peppercorn

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English[edit]

Etymology[edit]

From Middle English peper corn, peper-corn, pepercorn, from Old English piporcorn (peppercorn), corresponding to pepper +‎ corn. Compare Dutch peperkorrel (peppercorn), German Pfefferkorn (peppercorn), Danish peberkorn (peppercorn), Swedish pepparkorn (peppercorn), Icelandic piparkorn (peppercorn).

Pronunciation[edit]

Noun[edit]

peppercorn (plural peppercorns)

  1. The seeds of the plant Piper nigrum. Commonly used as a spice, usually but not always ground or crushed.
  2. A small, insignificant quantity; a whit or jot.
    • 1961, Book Production Magazine (volumes 73-74, page 47)
      A 75 ¢ book must look 40 ¢ better to the distributor and wholesaler, because if one peppercorn of doubt that people will pay 75 ¢ for the book gets thrown into the distribution mill, the books may never leave their cartons []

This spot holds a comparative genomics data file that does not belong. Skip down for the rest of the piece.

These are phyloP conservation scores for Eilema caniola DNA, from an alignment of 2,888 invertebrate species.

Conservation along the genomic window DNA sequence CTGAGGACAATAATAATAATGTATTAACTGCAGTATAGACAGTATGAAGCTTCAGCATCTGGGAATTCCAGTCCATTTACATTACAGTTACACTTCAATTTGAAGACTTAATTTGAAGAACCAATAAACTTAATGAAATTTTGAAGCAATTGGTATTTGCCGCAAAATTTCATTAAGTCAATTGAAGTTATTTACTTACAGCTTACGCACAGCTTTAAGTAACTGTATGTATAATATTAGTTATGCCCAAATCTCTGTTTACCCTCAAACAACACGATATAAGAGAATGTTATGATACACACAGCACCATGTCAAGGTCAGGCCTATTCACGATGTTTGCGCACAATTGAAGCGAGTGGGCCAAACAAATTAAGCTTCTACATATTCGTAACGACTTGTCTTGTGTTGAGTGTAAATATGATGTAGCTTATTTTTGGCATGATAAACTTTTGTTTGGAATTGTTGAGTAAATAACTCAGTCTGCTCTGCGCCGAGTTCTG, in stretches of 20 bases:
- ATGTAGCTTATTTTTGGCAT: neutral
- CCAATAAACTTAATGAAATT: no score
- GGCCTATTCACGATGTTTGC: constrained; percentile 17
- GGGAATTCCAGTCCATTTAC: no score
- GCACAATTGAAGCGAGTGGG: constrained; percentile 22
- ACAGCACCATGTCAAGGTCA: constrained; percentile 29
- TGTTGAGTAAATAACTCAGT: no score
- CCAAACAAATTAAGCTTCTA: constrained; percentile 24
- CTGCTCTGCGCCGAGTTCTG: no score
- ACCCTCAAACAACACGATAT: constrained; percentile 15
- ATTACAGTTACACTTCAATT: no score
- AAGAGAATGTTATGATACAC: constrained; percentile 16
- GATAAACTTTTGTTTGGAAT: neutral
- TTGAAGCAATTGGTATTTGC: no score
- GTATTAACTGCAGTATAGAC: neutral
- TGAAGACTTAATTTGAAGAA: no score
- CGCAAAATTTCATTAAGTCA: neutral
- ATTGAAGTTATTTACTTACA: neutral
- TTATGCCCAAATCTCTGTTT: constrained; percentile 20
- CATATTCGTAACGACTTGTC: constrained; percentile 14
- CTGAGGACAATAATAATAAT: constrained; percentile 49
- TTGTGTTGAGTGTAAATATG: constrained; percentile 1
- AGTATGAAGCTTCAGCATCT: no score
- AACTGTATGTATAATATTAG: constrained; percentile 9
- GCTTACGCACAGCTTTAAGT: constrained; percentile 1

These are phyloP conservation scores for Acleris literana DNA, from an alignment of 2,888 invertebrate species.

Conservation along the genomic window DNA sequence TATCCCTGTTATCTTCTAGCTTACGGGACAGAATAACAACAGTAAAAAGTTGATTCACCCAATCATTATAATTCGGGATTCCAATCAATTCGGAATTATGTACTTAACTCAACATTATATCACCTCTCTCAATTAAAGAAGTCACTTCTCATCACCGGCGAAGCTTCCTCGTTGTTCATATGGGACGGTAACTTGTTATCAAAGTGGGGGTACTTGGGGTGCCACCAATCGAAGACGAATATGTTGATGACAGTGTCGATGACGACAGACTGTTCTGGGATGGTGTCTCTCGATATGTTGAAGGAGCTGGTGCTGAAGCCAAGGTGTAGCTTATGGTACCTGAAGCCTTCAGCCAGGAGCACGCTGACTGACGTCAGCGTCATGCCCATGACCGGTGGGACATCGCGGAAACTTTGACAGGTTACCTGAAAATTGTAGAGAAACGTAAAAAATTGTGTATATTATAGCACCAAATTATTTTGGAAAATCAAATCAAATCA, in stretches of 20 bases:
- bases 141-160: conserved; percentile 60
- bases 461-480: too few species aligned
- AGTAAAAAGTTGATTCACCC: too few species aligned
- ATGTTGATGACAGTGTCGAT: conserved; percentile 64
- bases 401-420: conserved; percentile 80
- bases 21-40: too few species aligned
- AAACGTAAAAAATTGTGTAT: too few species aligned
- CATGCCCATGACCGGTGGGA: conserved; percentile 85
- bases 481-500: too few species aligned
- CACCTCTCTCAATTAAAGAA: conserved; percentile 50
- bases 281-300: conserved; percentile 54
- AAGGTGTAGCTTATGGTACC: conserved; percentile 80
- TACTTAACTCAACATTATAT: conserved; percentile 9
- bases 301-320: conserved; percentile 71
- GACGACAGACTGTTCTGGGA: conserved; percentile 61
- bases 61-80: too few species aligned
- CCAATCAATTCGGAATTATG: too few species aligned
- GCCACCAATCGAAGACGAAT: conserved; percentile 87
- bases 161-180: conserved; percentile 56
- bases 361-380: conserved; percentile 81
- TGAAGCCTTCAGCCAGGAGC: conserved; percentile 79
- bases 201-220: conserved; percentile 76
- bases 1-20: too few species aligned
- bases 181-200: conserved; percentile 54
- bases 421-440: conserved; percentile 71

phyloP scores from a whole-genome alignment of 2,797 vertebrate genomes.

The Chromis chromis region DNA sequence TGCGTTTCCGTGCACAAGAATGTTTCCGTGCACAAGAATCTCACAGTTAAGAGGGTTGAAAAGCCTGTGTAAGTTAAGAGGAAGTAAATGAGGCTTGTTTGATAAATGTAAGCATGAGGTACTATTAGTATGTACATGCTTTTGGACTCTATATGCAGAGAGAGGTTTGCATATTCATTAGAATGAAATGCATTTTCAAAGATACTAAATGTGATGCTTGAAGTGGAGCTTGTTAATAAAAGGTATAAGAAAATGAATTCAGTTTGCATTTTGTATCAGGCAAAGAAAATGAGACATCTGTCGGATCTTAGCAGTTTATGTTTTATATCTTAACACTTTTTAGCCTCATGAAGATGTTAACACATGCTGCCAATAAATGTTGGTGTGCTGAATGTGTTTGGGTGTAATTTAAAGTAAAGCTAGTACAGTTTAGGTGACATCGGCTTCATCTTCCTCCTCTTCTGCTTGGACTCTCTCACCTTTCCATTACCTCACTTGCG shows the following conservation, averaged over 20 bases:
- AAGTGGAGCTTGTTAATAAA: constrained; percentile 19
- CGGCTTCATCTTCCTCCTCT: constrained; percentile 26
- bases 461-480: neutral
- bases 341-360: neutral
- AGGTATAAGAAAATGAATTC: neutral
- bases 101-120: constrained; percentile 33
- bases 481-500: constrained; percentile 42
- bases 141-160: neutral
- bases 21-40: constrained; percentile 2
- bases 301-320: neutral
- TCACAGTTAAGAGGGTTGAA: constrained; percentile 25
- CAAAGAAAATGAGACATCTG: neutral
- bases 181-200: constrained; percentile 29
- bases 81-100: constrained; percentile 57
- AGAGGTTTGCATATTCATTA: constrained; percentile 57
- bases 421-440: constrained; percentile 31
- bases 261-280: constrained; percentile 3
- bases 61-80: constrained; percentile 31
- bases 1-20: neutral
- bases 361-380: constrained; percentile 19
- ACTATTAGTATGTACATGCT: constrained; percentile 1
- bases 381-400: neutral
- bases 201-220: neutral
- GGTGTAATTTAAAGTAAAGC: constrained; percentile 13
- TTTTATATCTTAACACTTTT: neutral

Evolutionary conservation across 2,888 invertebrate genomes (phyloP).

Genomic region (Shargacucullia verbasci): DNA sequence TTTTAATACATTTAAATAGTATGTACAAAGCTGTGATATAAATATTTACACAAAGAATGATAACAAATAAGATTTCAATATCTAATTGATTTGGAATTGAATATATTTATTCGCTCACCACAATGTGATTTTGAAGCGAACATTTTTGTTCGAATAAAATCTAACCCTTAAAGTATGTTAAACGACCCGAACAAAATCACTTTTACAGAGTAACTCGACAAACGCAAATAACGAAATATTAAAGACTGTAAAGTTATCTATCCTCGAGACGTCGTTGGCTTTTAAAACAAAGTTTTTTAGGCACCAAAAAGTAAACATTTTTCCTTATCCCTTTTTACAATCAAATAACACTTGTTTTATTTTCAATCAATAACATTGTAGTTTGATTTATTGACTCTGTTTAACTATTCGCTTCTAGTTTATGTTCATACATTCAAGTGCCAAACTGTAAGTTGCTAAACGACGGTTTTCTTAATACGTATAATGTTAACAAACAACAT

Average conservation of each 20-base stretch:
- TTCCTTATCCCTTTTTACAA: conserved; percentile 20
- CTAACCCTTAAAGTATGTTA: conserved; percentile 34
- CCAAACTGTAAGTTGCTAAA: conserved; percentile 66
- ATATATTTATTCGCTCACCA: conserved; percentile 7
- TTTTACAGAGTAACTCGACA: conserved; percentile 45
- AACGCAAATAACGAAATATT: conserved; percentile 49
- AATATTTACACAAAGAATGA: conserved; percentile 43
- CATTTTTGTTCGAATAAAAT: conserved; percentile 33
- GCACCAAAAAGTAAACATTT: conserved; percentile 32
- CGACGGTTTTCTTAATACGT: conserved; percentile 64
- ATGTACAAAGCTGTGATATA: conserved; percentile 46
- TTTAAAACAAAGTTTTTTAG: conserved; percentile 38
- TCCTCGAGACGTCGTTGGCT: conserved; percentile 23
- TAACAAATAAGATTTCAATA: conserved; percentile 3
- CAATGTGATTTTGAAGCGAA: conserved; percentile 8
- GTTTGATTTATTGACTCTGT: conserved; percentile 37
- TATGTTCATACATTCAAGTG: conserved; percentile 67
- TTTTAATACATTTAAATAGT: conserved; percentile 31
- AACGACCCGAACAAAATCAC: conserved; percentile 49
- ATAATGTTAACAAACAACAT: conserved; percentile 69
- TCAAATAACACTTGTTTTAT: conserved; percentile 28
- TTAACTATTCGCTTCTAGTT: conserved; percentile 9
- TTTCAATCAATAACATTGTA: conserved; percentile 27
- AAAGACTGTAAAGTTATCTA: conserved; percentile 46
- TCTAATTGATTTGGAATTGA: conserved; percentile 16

1. (law, attributive) A nominal consideration used to satisfy the requirements for the creation of a legal contract.
      peppercorn rent

Usage notes[edit]

The use of a peppercorn as consideration in legal contracts is commonly literal (even in the modern day) - frequently as a peppercorn rent - but it is invariably accompanied by a proviso that it need only be physically provided if actually demanded.

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